ERIC Number: ED211482
Record Type: Non-Journal
Publication Date: 1981
Reference Count: N/A
Classics. Essay on Teaching Able Students.
Coffin, David D.
In a field as varied and as technical as the classical languages, the professional training of the teacher is of paramount importance. An undergraduate major and graduate school work in the field of classical languages give a general view of the field and show which writings are interesting or important and how difficult they are. A graduate course in linguistics is also of great practical value. Teachers of secondary students studying Latin and Greek should group the students by ability. Linguistically talented students can move at a pace that maintains their interest, and they can accomplish more if they are separated from others. The teacher should remember that the principal objective is for the student to learn to read the classical languages unadapted, although hearing, speaking, and writing the languages may be helpful in fulfilling that aim. At Phillips Exeter Academy (New Hampshire), Latin instruction follows the established pattern of starting with readings in Caesar, progressing through Cicero and Ovid, and advancing to the lyric poets. The courses in the classics are accelerated, and bright students can be introduced to a varied selection of readings that they might have in four years at a traditional pace. Because virtually all the students are talented, the program for instruction in Greek is similarly accelerated. (JD)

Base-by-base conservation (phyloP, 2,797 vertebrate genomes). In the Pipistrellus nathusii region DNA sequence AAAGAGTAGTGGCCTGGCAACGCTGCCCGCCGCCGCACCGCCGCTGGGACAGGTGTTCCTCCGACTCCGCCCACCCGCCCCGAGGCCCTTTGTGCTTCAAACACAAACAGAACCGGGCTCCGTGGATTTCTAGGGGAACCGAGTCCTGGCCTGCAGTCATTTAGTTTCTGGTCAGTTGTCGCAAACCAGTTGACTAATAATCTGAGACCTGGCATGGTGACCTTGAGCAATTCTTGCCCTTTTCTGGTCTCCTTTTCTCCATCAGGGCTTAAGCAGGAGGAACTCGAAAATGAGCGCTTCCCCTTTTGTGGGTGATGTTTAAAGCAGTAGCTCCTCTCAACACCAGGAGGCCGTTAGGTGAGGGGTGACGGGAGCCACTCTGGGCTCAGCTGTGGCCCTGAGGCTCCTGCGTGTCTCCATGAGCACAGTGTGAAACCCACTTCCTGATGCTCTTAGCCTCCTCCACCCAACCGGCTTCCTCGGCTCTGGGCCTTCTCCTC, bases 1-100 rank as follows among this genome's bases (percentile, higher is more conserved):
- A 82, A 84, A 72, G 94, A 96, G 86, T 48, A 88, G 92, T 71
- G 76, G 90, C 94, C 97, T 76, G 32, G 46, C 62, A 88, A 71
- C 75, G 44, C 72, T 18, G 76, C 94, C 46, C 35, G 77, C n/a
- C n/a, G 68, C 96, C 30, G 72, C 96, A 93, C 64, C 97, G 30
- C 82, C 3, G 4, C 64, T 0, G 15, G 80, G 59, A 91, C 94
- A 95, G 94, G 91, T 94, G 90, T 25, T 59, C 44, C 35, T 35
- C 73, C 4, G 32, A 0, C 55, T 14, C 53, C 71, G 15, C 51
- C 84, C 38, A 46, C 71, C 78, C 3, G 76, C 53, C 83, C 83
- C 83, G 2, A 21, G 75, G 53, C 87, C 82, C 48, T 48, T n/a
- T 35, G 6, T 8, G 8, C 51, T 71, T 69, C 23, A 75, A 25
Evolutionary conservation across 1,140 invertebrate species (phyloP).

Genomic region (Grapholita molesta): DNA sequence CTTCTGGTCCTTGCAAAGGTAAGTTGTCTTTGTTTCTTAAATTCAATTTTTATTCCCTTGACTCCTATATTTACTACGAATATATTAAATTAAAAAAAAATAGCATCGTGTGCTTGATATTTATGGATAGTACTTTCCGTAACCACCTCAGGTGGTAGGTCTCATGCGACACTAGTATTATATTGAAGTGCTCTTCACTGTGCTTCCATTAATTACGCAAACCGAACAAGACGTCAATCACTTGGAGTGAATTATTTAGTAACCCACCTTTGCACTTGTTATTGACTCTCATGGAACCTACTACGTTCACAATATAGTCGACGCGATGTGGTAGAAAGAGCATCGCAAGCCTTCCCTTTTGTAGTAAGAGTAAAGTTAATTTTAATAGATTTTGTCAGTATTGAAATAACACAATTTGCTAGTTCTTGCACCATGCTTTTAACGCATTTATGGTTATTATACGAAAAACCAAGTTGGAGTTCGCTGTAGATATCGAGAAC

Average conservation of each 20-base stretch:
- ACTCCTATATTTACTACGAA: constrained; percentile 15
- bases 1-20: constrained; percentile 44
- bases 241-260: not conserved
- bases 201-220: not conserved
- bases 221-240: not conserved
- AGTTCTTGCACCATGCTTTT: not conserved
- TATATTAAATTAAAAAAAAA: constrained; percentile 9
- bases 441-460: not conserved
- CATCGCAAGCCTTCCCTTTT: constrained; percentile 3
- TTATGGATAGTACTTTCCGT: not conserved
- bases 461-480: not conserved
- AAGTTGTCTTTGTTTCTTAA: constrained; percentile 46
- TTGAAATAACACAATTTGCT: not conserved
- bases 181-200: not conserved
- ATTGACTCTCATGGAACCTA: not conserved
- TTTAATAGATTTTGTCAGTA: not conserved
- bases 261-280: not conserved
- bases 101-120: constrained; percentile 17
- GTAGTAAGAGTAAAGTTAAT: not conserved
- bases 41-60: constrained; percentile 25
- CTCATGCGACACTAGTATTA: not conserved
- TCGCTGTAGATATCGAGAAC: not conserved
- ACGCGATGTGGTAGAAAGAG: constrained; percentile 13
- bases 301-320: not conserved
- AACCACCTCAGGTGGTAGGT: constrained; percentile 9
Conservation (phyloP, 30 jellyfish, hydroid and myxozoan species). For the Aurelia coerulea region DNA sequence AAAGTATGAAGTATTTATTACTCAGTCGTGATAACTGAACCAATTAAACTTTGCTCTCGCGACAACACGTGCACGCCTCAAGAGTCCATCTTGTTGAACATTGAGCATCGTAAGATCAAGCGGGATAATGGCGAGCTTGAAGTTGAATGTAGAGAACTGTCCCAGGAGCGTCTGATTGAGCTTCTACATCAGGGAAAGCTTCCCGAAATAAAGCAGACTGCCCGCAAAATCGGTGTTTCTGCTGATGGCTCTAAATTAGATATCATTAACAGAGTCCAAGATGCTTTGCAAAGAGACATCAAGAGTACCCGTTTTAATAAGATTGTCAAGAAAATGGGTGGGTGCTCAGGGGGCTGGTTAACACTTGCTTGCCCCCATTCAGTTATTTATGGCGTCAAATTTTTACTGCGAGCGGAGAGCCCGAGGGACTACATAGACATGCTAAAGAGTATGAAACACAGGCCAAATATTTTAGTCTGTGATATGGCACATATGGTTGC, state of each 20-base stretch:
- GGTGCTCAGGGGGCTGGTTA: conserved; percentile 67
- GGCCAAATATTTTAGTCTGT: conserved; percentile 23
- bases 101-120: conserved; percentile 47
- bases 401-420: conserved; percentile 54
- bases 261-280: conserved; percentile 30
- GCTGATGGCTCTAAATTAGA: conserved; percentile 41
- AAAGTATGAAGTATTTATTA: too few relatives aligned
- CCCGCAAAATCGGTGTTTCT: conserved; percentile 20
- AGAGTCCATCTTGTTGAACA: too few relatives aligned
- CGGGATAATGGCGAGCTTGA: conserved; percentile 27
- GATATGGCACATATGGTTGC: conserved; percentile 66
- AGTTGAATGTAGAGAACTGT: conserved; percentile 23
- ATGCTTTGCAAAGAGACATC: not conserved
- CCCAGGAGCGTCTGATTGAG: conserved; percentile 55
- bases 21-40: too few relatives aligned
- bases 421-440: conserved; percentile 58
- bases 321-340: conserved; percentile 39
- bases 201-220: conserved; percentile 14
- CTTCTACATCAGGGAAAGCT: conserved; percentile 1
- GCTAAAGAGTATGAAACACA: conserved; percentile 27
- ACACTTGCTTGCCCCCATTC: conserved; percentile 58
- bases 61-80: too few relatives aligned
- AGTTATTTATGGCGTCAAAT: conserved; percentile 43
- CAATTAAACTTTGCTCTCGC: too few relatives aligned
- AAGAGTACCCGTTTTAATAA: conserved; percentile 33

Descriptors: Ability Grouping, Academically Gifted, Acceleration, Classical Languages, Classical Literature, Course Content, Linguistics, Reading Comprehension, Second Language Instruction, Secondary Education, Teacher Education, Teacher Effectiveness, Teaching Methods, Textbook Selection
Not available separately; see SP 019 253.
Publication Type: Reports - Descriptive
Education Level: N/A
Authoring Institution: N/A